Far-right politics in Germany

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The far-right in Germany quickly re-organised itself after the fall of Nazi Germany and the dissolution of the Nazi Party in 1945. However, the National Democratic Party of Germany (NPD), founded in 1964 and the only neo-Nazi political party remaining, won their first state representations in the Saxony state election, 2004, the Mecklenburg-Vorpommern state election, 2006 and the 2014 European Parliament election.

Definition[edit]

"Far-right" is synonymous with the term "extreme right", or literally "right-extremist" (the German term used by the German intelligence service, the Verfassungsschutz), according to which neo-Nazism is a subclass, with its historical orientation at Nazism.[1]

West Germany (1945–1990)[edit]

In 1946 the Deutsche Rechtspartei was founded and in 1950 succeeded by the Deutsche Reichspartei. As the allied occupation of Germany ended in 1949 a number of new far-right parties emerged: The Socialist Reich Party, founded in 1949, the German Social Union (West Germany), the Free German Workers' Party, Nationalist Front and National Offensive.

In 1964, the National Democratic Party of Germany was founded, which continues to the present day.

Defunct parties[edit]

East Germany (1945–1990)[edit]

East Germany was founded under a pretext different from West Germany. As a socialist state it was based on the idea that fascism was an extreme form of imperialism. Thus, it understood itself as an anti-fascist state (Art. 6 of the GDR constitution) and anti-fascist and anti-colonialist education played an important role in schools and in ideological training at universities. In contrast to West Germany, organizations of the Nazi regime had always been condemned and their crimes openly discussed as part of the official state doctrine in the GDR. Thus, in the GDR, there was no room for a movement similar to the 1968 movement in West Germany, and GDR opposition groups did not see the topic as a major issue. Open right-wing radicalism was relatively weak until the 1980s. Later, smaller extremist groups formed (e.g. those associated with football violence). The government attempted to address the issue, but at the same time had ideological reasons not to do so openly as it conflicted with the self-image of a socialist society.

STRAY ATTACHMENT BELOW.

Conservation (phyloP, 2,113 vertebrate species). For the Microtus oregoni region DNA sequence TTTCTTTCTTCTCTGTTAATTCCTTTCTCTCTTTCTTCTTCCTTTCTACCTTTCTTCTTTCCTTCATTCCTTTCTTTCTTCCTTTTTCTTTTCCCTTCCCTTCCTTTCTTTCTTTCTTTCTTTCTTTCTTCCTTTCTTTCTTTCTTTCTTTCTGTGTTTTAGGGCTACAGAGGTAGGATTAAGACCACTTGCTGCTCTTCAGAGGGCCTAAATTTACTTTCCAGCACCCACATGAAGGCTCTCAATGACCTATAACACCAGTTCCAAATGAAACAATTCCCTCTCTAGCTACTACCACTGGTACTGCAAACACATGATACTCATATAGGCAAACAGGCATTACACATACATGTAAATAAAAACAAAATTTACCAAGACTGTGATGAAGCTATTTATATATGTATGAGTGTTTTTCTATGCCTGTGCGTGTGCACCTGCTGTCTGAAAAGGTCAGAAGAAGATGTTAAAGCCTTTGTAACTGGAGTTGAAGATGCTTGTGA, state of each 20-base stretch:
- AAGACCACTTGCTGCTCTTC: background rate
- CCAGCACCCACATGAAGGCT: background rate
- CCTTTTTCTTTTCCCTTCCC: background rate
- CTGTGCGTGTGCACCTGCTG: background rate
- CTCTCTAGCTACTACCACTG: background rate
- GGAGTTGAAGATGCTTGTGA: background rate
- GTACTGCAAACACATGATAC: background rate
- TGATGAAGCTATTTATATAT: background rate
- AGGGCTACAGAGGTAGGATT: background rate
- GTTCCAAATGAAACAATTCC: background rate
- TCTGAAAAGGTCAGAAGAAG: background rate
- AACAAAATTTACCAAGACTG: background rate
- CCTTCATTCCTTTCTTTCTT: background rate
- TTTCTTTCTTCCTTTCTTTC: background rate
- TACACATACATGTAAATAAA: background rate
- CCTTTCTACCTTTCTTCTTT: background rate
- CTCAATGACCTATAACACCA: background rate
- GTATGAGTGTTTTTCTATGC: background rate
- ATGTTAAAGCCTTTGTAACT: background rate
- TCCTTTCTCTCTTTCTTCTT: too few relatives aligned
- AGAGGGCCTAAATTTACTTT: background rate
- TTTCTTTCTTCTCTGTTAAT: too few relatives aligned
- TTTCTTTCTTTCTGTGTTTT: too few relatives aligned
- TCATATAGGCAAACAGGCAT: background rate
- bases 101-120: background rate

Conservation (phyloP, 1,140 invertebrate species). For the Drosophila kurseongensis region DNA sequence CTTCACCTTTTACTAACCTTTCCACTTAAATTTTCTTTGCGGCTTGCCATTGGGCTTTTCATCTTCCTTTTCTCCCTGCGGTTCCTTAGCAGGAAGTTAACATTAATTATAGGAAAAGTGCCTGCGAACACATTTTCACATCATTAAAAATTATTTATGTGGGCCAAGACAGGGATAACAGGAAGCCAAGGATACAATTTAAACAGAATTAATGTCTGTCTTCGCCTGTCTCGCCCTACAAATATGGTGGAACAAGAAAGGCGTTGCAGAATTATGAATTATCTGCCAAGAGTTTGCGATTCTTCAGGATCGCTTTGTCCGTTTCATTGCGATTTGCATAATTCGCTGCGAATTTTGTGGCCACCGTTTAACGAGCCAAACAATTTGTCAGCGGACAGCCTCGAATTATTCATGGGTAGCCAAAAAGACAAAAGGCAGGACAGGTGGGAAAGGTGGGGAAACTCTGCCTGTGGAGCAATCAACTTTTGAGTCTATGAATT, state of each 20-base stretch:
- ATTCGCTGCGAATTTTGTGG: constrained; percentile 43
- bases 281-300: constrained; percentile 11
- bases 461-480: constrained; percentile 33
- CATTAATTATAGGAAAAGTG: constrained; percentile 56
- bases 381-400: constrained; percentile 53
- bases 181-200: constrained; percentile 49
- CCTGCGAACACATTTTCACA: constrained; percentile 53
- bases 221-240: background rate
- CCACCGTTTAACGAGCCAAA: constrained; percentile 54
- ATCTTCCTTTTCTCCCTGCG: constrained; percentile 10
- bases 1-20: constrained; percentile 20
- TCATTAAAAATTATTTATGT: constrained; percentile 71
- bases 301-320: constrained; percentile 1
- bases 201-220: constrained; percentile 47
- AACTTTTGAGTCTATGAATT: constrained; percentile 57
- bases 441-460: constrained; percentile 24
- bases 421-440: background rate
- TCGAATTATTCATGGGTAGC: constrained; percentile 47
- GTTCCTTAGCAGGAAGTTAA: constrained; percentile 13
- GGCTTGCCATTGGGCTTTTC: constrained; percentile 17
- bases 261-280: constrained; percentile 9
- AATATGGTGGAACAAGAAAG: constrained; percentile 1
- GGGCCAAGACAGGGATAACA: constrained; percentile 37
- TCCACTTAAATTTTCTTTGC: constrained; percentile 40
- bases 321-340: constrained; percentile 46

Activities since 1990[edit]

In 1991, German neo-Nazis attacked accommodations for refugees and migrant workers in Hoyerswerda (Hoyerswerda riots), Schwedt, Eberswalde, Eisenhüttenstadt and Elsterwerda[citation needed], and in 1992, xenophobic riots broke out in Rostock-Lichtenhagen. Neo-Nazis were involved in the murders of three Turkish girls in a 1992 arson attack in Mölln (Schleswig-Holstein), in which nine other people were injured.[2]

German statistics show that in 1991, there were 849 hate crimes, and in 1992 there were 1,485 concentrated in the eastern Bundesländer. After 1992, the numbers decreased, although they rose sharply in subsequent years. In four decades of the former East Germany, 17 people were murdered by far right groups.[3]

A 1993 arson attack by far-right skinheads on the house of a Turkish family in Solingen resulted in the deaths of two women and three girls, as well as in severe injuries for seven other people.[4] In the aftermath, anti-racist protests precipitated massive neo-Nazi counter-demonstrations and violent clashes between neo-Nazis and anti-fascists.[citation needed]